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Bummers and dudes

“The skill and success of our men in collecting forage was one of the features of this march.  Each brigade commander had authority to detail a company of foragers, usually about fifty men, with one or two commissioned officers selected for their boldness and enterprise.  This party would be dispatched before daylight with a knowledge of the intended day’s march and camp; would proceed on foot five or six miles from the route traveled by their brigade, and then visit every plantation and farm within range.  They would usually procure a wagon or family carriage, load it with bacon, corn-meal, turkeys, chickens, ducks, and every thing that could be used as food or forage, and would then regain the main road, usually in advance of their train.  When this came up, they would deliver to the brigade commissary the supplies thus gathered by the way.  Often I would pass these foraging-parties at the roadside, waiting for their wagons to come up, and was amused at their strange collections—mules, horses, even cattle, packed with old saddles and loaded with hams, bacon, bags of corn-meal, and poultry of every character and description.  Although this foraging was attended with great danger and hard work, there seemed to be a charm about it that attracted the soldiers, and it was a privilege to be detailed on such a party.  Daily they returned mounted on all sorts of beasts, which were at once taken from them and appropriated to the general use; but the next day they would start out again on foot, only to repeat the experience of the day before.  No doubt, many acts of pillage, robbery, and violence, were committed by these parties of foragers, usually called ‘bummers;’ for I have since heard of jewelry taken from women, and the plunder of articles that never reached the commissary; but these acts were exceptional and incidental.  I never heard of any cases of murder or rape; and no army could have carried along sufficient food and forage for a march of three hundred miles; so that foraging in some shape was necessary.  The country was sparsely settled, with no magistrates or civil authorities who could respond to requisitions, as is done in all the wars of Europe; so that this system of foraging was simply indispensable to our success.  By it our men were well supplied with all the essentials of life and health, while the wagons retained enough in case of unexpected delay, and our animals were well fed.  Indeed, when we reached Savannah, the trains were pronounced by experts to be the finest in flesh and appearance ever seen with any army.” – William Tecumseh Sherman, Memoirs of General W. T. Sherman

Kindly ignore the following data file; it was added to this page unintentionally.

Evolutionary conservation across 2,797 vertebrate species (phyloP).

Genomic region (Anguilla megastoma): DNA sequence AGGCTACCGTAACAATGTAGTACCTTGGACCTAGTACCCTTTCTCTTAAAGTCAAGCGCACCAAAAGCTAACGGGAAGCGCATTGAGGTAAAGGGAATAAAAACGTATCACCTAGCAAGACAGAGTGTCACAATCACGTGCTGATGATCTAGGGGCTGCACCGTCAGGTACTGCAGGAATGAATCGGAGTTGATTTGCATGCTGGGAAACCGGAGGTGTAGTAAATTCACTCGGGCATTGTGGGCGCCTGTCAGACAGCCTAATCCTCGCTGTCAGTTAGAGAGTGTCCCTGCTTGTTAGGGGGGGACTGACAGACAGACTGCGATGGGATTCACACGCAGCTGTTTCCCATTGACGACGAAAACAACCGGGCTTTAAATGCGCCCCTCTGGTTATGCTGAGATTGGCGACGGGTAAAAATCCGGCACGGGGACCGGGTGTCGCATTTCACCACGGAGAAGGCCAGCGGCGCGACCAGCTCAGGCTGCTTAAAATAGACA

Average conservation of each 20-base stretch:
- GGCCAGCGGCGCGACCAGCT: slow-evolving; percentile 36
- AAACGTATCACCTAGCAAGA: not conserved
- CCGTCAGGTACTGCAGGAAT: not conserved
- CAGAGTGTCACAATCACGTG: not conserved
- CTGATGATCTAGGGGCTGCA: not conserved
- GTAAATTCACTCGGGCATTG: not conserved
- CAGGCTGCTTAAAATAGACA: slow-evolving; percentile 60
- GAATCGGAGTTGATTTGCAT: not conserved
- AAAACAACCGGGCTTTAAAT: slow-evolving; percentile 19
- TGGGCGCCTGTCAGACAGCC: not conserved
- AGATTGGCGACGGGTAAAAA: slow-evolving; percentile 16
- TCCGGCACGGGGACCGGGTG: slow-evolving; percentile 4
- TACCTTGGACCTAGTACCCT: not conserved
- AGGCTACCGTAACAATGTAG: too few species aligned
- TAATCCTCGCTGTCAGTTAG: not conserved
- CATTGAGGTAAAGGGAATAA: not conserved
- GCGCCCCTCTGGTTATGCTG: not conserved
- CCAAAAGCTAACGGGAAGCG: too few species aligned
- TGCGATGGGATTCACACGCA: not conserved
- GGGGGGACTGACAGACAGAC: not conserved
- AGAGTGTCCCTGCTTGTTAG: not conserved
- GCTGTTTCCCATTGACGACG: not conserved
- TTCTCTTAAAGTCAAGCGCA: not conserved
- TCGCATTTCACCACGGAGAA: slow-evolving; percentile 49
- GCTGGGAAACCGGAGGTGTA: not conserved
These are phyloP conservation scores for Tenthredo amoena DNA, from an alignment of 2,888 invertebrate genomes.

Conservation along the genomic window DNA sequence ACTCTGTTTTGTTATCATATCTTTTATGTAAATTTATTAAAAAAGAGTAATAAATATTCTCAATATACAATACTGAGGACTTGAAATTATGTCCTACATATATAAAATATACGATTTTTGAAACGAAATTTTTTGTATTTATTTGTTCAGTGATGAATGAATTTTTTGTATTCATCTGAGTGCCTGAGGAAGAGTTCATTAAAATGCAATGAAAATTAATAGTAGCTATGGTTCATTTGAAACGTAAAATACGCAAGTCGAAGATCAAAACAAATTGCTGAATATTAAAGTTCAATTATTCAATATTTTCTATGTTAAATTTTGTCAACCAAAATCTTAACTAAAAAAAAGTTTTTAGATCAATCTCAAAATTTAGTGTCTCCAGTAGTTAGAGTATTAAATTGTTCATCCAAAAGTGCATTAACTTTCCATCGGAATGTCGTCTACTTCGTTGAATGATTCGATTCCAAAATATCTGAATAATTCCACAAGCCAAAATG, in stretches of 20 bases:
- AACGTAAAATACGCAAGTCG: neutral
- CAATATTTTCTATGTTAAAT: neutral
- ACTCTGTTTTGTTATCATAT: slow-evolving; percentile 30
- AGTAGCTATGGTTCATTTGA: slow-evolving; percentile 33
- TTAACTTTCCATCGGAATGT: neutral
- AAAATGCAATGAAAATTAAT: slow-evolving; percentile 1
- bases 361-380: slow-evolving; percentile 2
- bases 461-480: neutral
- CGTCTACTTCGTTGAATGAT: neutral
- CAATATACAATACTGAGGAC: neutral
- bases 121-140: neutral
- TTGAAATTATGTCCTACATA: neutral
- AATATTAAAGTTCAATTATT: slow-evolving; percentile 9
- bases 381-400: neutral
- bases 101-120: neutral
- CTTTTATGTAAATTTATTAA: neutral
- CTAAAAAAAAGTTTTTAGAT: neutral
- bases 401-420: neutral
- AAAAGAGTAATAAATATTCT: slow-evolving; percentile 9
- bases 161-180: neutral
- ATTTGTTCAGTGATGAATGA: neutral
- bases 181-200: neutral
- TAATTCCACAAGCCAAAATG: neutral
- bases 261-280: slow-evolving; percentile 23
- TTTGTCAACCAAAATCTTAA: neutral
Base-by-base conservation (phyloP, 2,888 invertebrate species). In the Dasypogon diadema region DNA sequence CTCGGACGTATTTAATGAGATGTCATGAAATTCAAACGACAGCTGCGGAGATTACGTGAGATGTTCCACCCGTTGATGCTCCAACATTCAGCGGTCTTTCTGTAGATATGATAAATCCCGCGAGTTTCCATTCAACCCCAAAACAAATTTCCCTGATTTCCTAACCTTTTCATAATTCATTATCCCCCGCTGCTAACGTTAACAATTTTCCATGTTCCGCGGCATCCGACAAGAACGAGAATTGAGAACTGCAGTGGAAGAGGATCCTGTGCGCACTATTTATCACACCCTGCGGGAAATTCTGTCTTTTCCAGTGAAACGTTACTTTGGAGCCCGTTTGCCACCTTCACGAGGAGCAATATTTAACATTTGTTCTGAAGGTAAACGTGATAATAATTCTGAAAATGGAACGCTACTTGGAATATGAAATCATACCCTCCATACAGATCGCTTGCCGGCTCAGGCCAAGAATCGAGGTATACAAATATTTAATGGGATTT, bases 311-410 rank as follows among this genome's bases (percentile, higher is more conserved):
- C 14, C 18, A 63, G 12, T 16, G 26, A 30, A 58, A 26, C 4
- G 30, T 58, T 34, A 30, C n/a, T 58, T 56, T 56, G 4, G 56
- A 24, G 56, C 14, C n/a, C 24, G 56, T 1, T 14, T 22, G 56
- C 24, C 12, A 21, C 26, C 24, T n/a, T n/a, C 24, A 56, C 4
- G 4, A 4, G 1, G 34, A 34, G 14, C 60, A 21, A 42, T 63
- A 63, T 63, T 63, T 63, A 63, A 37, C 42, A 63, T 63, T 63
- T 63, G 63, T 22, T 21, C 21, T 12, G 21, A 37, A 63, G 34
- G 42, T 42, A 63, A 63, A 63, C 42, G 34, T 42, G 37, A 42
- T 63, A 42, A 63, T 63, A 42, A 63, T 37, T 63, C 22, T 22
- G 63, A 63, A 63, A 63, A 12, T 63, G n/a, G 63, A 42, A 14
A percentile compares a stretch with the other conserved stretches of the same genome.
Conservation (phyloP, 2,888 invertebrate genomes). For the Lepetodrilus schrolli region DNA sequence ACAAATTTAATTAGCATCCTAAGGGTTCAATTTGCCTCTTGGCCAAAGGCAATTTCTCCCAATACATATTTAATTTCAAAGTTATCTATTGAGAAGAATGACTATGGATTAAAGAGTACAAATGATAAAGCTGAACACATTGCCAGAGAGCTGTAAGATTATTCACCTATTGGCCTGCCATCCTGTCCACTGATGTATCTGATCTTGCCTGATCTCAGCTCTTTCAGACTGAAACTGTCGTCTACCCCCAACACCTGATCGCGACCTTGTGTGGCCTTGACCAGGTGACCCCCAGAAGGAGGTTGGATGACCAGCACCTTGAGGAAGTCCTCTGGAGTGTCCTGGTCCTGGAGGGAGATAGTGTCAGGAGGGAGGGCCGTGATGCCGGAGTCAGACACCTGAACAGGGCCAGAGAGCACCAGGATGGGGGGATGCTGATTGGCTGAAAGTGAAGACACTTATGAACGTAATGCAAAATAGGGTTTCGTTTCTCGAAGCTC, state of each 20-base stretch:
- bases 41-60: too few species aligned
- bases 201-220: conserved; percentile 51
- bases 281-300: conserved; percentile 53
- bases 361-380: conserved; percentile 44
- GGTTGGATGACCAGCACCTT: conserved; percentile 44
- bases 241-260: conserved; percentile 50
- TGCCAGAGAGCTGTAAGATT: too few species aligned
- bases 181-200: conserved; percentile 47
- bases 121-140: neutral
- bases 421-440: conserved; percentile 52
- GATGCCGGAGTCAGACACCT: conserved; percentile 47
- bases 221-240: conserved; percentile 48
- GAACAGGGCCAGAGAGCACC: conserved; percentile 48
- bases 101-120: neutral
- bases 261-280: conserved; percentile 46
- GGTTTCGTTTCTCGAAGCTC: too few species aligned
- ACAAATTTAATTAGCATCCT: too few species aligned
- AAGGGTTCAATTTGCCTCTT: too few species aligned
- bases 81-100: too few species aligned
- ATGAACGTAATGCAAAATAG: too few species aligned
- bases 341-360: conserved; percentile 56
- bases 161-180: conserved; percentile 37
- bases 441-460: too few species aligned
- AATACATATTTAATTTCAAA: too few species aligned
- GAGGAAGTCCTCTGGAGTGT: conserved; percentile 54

Published inAmerican Civil WarLit & CritWilliam Tecumseh Sherman

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